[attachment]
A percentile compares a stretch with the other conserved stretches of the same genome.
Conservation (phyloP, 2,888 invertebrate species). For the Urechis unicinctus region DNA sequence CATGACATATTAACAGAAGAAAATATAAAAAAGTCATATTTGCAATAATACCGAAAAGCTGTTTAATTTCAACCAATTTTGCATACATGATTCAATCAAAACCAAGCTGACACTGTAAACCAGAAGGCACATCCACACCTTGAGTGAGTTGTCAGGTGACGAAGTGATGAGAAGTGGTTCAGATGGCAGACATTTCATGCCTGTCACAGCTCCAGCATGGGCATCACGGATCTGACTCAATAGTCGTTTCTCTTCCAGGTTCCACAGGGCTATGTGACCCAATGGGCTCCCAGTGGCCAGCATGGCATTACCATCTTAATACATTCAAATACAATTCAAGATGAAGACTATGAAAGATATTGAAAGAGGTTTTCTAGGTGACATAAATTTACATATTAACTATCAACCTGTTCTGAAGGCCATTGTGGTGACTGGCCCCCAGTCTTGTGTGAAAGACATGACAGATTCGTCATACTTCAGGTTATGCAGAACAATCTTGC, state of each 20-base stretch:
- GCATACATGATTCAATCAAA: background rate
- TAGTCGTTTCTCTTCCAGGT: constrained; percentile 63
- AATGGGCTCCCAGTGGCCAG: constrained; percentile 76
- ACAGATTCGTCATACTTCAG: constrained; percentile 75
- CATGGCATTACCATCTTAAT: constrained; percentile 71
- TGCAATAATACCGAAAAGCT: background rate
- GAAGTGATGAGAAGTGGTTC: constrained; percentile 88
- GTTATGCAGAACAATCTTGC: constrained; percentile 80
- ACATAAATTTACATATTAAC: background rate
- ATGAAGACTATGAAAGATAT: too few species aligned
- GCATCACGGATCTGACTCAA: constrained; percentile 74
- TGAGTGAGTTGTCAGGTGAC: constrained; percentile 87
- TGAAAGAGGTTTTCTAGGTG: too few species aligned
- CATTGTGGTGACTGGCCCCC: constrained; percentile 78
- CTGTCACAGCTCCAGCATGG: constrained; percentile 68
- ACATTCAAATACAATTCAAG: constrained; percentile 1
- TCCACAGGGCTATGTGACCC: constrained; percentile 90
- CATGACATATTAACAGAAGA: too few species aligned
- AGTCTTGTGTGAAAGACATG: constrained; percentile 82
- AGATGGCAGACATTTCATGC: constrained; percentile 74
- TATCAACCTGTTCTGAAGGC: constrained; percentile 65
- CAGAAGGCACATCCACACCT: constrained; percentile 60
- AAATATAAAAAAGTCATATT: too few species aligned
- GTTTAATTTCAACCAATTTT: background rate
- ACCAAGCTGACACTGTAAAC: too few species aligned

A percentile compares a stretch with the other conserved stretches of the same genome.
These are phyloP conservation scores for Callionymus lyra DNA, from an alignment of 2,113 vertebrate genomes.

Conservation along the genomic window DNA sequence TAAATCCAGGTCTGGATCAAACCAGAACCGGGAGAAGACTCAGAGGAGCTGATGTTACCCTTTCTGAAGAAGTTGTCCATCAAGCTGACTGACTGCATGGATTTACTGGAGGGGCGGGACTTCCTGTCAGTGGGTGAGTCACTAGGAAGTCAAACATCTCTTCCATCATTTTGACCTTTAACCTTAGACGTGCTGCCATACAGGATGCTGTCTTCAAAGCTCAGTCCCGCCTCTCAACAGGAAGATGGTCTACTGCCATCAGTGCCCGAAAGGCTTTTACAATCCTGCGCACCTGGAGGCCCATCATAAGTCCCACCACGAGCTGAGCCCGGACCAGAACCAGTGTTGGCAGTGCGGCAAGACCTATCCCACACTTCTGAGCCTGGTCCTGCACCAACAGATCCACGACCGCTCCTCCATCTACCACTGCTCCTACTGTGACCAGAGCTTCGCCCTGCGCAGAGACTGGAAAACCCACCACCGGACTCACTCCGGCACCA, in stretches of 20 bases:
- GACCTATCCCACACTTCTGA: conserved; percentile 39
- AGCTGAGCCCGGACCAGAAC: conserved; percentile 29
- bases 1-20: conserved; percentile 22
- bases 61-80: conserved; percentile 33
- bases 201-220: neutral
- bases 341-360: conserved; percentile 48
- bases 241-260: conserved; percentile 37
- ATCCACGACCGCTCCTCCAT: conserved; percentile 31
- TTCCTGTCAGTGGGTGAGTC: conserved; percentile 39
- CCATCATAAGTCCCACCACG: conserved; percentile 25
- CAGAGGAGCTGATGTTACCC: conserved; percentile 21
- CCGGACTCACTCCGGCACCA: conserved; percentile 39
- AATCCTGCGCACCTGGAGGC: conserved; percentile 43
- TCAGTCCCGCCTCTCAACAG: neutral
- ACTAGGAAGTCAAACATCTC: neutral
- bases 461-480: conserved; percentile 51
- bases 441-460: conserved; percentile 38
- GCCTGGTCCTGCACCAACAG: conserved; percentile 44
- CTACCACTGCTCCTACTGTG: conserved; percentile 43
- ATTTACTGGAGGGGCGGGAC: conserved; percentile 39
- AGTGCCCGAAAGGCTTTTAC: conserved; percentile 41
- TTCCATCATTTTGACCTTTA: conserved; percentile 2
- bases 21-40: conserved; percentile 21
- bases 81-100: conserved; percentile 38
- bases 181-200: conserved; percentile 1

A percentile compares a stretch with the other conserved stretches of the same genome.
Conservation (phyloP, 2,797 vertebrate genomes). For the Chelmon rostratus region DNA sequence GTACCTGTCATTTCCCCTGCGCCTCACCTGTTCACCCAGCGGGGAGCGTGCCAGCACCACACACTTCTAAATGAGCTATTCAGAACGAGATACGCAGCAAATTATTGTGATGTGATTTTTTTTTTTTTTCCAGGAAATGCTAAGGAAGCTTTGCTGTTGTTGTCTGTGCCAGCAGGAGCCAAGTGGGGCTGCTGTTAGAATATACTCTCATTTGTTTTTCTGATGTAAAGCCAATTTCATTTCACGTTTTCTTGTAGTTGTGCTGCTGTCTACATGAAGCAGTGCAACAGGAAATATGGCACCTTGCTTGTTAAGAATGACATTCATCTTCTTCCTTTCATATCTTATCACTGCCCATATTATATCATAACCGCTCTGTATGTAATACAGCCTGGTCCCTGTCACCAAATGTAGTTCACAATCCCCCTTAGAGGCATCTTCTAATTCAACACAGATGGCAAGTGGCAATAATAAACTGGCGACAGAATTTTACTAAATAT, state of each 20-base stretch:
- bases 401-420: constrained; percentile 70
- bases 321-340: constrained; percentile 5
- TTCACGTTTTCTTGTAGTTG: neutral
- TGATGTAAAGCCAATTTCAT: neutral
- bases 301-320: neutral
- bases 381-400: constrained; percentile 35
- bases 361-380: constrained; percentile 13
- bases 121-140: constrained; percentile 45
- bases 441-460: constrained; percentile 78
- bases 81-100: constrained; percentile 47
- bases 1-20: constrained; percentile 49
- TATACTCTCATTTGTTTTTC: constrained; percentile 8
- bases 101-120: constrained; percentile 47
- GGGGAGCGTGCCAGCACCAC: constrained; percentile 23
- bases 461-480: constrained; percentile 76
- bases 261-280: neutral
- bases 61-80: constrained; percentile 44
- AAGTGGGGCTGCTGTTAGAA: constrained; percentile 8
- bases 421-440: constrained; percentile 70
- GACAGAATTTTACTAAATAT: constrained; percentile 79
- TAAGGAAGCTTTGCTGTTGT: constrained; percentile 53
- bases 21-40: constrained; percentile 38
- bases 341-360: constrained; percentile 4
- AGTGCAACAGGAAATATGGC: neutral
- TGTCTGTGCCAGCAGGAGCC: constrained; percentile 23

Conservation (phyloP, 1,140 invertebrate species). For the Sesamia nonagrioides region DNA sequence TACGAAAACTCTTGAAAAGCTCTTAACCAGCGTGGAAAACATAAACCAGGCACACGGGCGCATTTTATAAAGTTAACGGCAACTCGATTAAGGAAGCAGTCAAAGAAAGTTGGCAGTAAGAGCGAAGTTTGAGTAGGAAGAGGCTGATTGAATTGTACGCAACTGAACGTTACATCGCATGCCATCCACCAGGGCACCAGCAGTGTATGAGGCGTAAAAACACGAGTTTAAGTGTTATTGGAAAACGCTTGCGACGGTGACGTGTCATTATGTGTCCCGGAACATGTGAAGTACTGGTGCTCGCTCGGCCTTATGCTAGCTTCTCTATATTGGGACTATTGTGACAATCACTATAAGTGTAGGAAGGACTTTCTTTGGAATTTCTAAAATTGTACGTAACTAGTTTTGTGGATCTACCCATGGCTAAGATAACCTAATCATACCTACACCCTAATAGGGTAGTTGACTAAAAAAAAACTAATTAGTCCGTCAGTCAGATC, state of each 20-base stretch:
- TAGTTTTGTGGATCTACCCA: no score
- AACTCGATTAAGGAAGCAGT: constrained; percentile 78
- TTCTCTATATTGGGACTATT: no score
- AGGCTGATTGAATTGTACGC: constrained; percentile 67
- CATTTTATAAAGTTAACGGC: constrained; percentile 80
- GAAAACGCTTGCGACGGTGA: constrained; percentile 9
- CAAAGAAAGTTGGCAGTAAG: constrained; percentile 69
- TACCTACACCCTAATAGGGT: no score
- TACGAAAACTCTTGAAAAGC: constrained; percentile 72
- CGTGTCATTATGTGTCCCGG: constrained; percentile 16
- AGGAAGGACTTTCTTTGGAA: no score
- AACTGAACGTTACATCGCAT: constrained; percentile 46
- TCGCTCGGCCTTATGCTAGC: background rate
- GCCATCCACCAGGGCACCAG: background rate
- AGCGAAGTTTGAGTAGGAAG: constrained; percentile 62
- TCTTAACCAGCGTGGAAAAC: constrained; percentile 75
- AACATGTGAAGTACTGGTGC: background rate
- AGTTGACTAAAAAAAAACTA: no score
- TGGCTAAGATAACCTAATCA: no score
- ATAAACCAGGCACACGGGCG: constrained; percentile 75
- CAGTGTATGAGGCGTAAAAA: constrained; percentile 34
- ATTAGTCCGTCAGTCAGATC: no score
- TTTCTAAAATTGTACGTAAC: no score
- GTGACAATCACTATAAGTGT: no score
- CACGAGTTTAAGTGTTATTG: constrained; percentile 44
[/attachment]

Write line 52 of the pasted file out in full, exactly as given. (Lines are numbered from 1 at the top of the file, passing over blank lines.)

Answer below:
- TTCCATCATTTTGACCTTTA: conserved; percentile 2